Solar Projects – Should You Do Them Yourself?

Solar power is becoming a popular energy alternative partly because of rising oil prices. If you have a solar project in mind, the first thing you need to figure out is whether you can and want to develop it yourself or not.

In the late 70s, the world suffered through an oil crisis. Oil dependent nations responded by investing in renewable resource methods with the goal of minimizing the impact of future crises. The United States put this strategy on hold after the end of the crisis, while other nations continued to pursue sustainable energy sources. Germany, for instance, produces a significant amount of its electrical needs through wind and solar energy. Norway produces all its electricity requirements through hydropower. Fortunately, much of the sustainable technology established in other nations is easily offered in the United States.

Structuring and installing solar platforms, whether active panels or passive window systems, is a fairly uncomplicated task, if you have an understanding of standard building methods. There are two unique types of solar techniques, but only one should be pursued as a do it yourself task.

The first type is active solar, which utilizes panels to produce electrical energy for your daily electricity needs or simply to heat water. In general, you must think about having a professional install these systems because of the expert know-how necessary to put a solar system together that works flawlessly. Federal and state federal governments offer significant rebates and tax savings if you use active solar systems instead of drawing off the electrical grid. These rebates usually require a licensed contractor to do the installation. While there are exceptions, you don’t wish to lose out on $4,000 to $10,000 in possible savings from rebates. It really isn’t worth it to DIY from a financial point of view.

The second kind of solar platform is passive solar. The federal government doesn’t kick you any refunds or tax incentives for this platform, so it makes a perfect task for those that like to do it themselves. A key point regarding these projects is all about orienting your house or structure to take advantage of the abundant sunlight that hits it every day. The concept is to let the sunlight in on the south side of your house, let it warm up thermal mass materials such as masonry and then flow the heat through the rest of the house. Yes, passive solar operates in the winter.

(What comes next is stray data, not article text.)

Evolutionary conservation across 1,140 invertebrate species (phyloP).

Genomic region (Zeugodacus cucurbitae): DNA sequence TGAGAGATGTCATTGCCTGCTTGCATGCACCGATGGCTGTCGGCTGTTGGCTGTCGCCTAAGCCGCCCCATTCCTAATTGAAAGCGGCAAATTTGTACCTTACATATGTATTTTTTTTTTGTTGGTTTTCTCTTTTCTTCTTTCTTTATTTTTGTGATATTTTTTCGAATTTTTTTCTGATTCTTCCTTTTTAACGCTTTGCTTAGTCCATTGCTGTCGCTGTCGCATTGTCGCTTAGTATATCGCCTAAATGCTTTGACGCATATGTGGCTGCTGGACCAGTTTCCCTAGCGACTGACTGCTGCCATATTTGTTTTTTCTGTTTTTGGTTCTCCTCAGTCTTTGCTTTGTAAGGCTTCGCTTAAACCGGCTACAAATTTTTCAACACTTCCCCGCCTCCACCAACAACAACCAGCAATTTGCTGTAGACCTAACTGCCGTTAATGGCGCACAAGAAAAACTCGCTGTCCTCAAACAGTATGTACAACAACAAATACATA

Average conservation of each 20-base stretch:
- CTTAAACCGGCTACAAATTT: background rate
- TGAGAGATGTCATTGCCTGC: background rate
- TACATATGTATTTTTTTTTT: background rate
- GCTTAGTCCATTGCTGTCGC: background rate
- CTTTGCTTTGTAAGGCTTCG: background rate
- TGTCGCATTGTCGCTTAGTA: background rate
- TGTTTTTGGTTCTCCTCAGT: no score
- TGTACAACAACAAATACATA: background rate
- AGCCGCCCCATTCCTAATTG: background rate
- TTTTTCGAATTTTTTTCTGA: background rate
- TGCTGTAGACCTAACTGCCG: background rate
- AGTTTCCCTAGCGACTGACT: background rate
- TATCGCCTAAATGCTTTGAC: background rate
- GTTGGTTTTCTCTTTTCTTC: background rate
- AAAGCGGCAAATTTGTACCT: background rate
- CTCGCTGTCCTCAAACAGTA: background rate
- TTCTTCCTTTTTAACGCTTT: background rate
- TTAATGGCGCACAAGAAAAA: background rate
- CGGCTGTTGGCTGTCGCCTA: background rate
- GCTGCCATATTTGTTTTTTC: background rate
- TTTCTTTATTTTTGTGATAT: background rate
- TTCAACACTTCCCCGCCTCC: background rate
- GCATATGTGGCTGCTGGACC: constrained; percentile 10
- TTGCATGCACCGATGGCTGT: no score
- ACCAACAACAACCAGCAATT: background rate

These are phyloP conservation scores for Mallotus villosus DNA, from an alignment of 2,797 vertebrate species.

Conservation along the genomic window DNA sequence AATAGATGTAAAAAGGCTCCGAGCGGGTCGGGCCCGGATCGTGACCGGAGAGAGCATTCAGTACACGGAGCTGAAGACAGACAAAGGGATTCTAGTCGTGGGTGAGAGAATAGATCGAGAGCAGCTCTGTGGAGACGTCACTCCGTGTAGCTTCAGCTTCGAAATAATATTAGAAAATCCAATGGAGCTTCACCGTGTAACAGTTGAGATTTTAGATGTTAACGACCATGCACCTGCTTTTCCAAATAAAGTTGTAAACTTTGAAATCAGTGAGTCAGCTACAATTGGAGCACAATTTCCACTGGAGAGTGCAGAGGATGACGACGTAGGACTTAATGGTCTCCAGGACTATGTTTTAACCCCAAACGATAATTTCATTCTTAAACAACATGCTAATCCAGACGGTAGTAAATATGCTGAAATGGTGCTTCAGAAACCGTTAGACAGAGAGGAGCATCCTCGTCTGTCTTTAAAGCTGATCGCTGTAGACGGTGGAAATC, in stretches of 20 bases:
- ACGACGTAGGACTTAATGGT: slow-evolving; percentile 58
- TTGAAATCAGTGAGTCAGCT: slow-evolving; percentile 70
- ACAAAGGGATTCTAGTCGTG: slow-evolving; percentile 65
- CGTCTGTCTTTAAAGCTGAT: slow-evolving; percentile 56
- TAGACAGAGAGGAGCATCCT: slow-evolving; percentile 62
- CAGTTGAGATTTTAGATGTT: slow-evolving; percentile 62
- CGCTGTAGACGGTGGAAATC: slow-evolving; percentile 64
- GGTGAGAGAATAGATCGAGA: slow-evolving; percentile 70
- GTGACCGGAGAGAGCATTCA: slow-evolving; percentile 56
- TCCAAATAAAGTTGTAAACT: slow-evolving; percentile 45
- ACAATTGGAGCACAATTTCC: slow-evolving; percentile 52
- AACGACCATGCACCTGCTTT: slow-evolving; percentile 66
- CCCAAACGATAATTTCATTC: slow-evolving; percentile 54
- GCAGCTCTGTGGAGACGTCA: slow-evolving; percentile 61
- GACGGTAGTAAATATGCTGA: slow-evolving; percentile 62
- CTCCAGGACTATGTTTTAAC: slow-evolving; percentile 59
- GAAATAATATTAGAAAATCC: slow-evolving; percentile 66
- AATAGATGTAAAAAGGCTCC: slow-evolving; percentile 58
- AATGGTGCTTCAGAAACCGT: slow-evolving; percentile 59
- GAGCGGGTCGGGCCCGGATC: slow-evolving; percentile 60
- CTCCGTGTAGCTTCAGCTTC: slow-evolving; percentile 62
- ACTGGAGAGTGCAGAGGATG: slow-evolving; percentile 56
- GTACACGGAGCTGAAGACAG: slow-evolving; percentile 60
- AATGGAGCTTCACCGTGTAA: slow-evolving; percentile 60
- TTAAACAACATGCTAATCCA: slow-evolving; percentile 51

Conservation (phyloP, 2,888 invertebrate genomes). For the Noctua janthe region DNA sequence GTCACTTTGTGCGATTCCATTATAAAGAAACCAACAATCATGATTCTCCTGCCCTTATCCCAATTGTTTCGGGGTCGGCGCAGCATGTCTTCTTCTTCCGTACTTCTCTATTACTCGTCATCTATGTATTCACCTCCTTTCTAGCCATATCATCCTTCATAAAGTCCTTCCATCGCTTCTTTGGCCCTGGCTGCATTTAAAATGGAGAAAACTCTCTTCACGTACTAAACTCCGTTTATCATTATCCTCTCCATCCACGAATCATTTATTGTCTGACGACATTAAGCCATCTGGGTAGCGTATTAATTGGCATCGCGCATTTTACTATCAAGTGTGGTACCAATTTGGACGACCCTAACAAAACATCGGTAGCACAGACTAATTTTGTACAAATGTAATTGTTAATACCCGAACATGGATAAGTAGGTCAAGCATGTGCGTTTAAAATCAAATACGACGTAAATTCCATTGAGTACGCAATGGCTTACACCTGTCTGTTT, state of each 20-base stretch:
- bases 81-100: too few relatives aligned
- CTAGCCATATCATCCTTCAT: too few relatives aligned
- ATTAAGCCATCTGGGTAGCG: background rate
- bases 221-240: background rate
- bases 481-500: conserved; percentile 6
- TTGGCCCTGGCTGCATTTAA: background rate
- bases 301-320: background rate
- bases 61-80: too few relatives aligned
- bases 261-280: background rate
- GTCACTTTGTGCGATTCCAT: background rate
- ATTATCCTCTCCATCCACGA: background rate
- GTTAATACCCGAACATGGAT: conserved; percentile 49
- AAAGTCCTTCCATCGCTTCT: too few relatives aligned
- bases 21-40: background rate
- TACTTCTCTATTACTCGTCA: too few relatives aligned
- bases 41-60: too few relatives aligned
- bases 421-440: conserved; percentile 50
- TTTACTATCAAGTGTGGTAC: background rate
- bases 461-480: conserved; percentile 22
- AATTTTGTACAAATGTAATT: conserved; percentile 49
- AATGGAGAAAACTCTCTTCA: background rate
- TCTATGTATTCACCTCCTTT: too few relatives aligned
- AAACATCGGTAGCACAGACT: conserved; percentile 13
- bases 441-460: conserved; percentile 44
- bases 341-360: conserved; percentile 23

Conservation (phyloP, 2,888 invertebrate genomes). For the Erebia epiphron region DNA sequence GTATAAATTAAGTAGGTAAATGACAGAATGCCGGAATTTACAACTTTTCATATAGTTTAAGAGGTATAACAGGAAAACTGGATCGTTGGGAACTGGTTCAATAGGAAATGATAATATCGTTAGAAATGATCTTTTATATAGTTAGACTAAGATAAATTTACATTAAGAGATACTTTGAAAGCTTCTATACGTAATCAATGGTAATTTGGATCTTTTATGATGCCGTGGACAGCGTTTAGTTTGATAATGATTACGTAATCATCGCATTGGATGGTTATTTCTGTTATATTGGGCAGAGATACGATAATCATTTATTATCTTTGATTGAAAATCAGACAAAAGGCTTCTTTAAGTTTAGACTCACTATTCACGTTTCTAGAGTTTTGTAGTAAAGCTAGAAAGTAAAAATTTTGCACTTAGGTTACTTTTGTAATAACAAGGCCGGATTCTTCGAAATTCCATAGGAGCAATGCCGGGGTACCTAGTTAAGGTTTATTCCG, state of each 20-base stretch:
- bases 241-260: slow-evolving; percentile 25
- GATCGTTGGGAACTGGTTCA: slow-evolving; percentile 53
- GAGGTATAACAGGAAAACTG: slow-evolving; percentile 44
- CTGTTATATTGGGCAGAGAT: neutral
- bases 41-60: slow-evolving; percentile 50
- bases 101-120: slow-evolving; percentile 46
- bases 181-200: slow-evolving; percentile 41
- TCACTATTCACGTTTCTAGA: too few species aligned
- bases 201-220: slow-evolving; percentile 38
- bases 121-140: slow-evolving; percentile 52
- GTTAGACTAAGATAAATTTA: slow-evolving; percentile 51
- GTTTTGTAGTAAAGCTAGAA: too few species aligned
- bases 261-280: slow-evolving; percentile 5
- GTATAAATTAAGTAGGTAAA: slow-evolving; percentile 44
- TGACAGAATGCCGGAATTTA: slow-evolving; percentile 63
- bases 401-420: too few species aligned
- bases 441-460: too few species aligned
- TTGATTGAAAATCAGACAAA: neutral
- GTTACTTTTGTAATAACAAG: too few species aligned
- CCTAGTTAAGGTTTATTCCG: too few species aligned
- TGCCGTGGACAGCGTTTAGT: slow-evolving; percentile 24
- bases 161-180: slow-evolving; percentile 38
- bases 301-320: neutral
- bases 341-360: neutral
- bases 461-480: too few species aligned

Germany, for instance, produces a sizable amount of its electrical requirements through wind and solar power. The first type is active solar, which utilizes panels to produce electrical energy for heating or to heat water. Federal and state federal governments provide huge rebates and tax cost savings if you utilize active solar systems instead of drawing off the electrical grid. The second type of solar platform is understood as passive. These projects seldom need you to have any special knowledge beyond that which you would get from standard home improvement building experience.

These jobs hardly ever need you to have any special understanding beyond what you would obtain from basic home improvement building experience. The orientation of the home or structure and the positioning of windows and the products utilized are emphasized in passive solar systems. It is relatively simple to implement and can save you a lot of money on your electrical energy expenses.

In summary, use a specialist for an active solar system. If you are opting for a passive solar system, break out the hammer and get after it.

 

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